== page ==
Solar panels, bullet fragments, and private rights of action.

John Ross · November 24, 2023

New on the Short Circuit podcast: Texas drone privacy and an unparticular iCloud search.

  • In 2018 President Trump jacked up tariffs on solar panels to “protect the domestic solar panel industry.” Producers of a certain kind of solar panel—of the “bifacial” variety—petitioned for an exception. It was granted! But then denied. But then granted again! But then denied again. Court of International Trade: Sounds pretty sketch. Federal Circuit: Perhaps, but that kind of yo-yoing is perfectly fine under our laws.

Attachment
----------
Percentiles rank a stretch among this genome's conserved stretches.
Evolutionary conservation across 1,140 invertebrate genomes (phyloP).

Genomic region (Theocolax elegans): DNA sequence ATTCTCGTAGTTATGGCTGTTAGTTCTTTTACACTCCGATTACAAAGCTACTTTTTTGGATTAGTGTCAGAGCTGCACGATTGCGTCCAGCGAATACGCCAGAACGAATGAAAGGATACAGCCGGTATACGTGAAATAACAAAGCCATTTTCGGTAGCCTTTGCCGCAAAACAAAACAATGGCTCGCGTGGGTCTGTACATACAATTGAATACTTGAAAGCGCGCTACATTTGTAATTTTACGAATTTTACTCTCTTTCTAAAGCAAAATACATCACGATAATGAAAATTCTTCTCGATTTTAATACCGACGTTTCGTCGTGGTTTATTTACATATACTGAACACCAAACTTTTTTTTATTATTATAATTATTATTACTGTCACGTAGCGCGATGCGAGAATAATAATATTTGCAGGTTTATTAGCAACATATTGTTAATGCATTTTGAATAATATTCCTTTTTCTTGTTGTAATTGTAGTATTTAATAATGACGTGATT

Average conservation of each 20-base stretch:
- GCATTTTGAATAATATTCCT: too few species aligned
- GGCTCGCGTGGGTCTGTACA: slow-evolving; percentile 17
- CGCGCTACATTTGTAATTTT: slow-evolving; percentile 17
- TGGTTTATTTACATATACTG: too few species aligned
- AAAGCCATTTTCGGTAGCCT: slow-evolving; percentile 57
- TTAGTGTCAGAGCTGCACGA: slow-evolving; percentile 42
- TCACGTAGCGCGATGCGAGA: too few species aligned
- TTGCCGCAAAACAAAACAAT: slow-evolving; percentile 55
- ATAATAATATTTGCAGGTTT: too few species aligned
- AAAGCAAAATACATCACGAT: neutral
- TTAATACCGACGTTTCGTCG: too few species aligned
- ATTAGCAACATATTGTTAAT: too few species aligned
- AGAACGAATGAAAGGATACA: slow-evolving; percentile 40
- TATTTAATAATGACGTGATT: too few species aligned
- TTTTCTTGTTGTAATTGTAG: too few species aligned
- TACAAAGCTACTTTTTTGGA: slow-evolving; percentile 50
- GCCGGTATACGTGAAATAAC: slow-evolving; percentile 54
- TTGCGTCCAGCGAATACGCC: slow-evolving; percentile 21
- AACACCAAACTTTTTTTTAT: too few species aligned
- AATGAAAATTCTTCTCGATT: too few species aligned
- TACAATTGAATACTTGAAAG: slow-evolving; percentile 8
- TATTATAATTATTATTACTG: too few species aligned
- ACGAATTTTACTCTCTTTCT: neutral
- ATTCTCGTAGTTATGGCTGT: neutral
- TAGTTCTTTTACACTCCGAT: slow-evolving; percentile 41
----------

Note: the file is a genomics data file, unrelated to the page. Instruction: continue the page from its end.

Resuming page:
• First Circuit: Yeah, this pro se gent is technically a registered candidate for president, but that still doesn’t mean he has standing to try to get Donald Trump barred from the New Hampshire primary ballot on insurrectionist grounds.
  • Does the Eighth Amendment require giving prisoners medical care to remove bullets and bullet fragments lodged in their bodies? The Second Circuit doesn’t say, but it does hold that district courts should consider a plaintiff’s family-support obligations and should not just assume that prisons provide all the necessities of life when deciding whether to excuse poor inmates from prepayment of filing fees.